There’s a major shakeout underway in bitcoin cloud mining, with some firms shutting down or halting payouts to customers, while others are shifting their business models.
The fallout is being felt by data center operators who leased space to large mining operations, prompting one provider to sue a bitcoin customer for millions of dollars in unpaid hosting costs.
The turmoil is driven by an extended slump in the value of bitcoin and other virtual currencies. After soaring as high as $1,100 in late 2013, the price of bitcoin has plunged, hitting a low of about $225 on Tuesday.
This decline has wreaked havoc with cloud mining operations, who lease processing power to users. Many of these companies operate their own warehouse-style computing facilities, but some providers lease data center space from wholesale providers.
On Monday, C7 Data Centers filed suit against mining company CoinTerra, which has missed $1.4 million in payments. The suit seeks up to $5.4 million in damages, citing C7’s costs for provisioning power and the balance of CoinTerra’s contract. CoinTerra disputes the charges and says it has filed a counterclaim.
CoinTerra CEO Ravi Iyengar told us the company has defaulted on its debt as a result of C7 shutting down CoinTerra’s infrastructure at its data centers. As a result, the bitcoing miner has halted operations and stopped payouts to its customers.
CoinTerra is also a major customer of CenturyLink, which has leased more than 10 megawatts of data center capacity to the mining firm. Its servers at CenturyLink data centers have also been shut down.
The Downside of Speculative Mining
Bitcoin mining has always been a speculative business, offering a way to mint digital money with high-powered hardware by processing transactions, with financial rewards paid out in virtual currency (hence the “mining” nomenclature). The network is based on a public ledger known as the blockchain, with each transaction verified using cryptography.
The returns on mining fluctuate with the price of bitcoin and network activity. As the price of bitcoin has plunged, even industrial-scale mining operations are unable to cover their costs. On Monday, the second-largest bitcoin mining pool said it was temporarily suspending operations, saying mining had become unprofitable.
Another mining company that has leased significant data center space is CloudHashing, now owned by Peernova. Customers have complained that the company is mining fewer coins and that payouts have become erratic.
“CloudHashing is very much operational,” said Emmanuel Abiodun, president of Peernova. “We have simply pointed our mining machines to a larger mining pool to increase the block discovery frequency which is a good thing for all customers. The growth of the bitcoin network made that decision absolutely necessary. Customers will now be paid on a weekly schedule.”
Shifting Focus Amid Mining Challenges
Peernova, like other companies in the ecosystem, has been changing its strategy. In December the company said it had raised $8.6 million in new funding and would use the money to accelerate its development of blockchain-based software products for enterprises. “A large amount of our efforts this year will be delivery of these applications,” Abiodun said.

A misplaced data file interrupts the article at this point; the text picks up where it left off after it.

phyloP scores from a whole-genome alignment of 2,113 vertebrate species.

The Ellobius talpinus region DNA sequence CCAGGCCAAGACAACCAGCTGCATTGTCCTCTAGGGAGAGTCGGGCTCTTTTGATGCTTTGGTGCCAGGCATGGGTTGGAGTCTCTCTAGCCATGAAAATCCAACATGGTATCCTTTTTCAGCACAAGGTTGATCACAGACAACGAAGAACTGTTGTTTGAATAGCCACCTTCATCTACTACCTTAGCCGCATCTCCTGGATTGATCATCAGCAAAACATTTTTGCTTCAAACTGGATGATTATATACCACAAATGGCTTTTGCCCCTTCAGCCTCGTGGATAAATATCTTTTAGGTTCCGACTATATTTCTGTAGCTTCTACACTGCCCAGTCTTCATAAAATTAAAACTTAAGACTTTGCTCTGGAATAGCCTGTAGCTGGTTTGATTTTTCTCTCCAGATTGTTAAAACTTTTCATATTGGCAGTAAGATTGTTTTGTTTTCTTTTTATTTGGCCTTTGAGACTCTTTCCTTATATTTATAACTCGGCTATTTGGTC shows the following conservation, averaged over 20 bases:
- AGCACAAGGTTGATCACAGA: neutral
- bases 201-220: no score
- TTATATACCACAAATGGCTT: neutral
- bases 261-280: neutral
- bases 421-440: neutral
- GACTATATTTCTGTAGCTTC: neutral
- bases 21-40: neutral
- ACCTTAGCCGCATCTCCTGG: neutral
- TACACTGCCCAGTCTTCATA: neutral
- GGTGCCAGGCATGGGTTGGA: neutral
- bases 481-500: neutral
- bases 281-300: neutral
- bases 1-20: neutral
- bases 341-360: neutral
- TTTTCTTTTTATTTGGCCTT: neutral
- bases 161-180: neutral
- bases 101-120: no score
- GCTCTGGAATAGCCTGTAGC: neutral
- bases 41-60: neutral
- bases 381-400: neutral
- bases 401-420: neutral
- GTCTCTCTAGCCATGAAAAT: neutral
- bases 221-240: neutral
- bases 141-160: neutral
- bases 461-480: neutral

Another firm that has shifted its business focus is GAW Miners, which made a major push into cloud mining last summer. The company recently launched its own virtual currency called Paycoin, and some customers who continue to mine using GAW’s cloud-based “hashlets” say their maintenance fees can exceed the returns from mining.
The turmoil has been felt most acutely among smaller players in cloud mining. Over the past month, a growing list of companies have either halted their cloud mining operations or curtailed payments to customers, including ZeusHash and PB Mining. In perhaps the most bizarre development, cloud mining service Hashie suspended operations and temporarily replaced its web site with an “alternate reality game.”
For Data Centers, Credit Risk Comes Into Focus
The chaos makes the risks of the bitcoin sector stark. As we noted in July, the sector presents a challenge for the data center industry. As demand for bitcoin mining capacity soared in early 2014, some providers leased significant amounts of space and power to bitcoin specialists, while others skipped these deals, wary of the density requirements, economics and potential credit risk.
“Some investors don’t want to touch the Bitcoin industry,” data center industry veteran Mark MacAuley, a managing director at RampRate, said at the time. “The risk is outside the profile that’s palatable to some investors.”
Credit risk is not a new issue for the data center industry, which was hard-hit by the dot-com bust and the collapse of speculative startups. The wave of dot-com bankruptcies rippled through the colocation sector, leading to the collapse of major players like Exodus Communications, AboveNet, and MCI WorldCom.
As the industry recovered, data center providers tightened their credit standards and limited the scope of their construction projects, seeking to keep the supply of space in line with customer demand. After a lengthy period with few customer default problems, the industry’s appetite for risk has been tested by the bitcoin sector.
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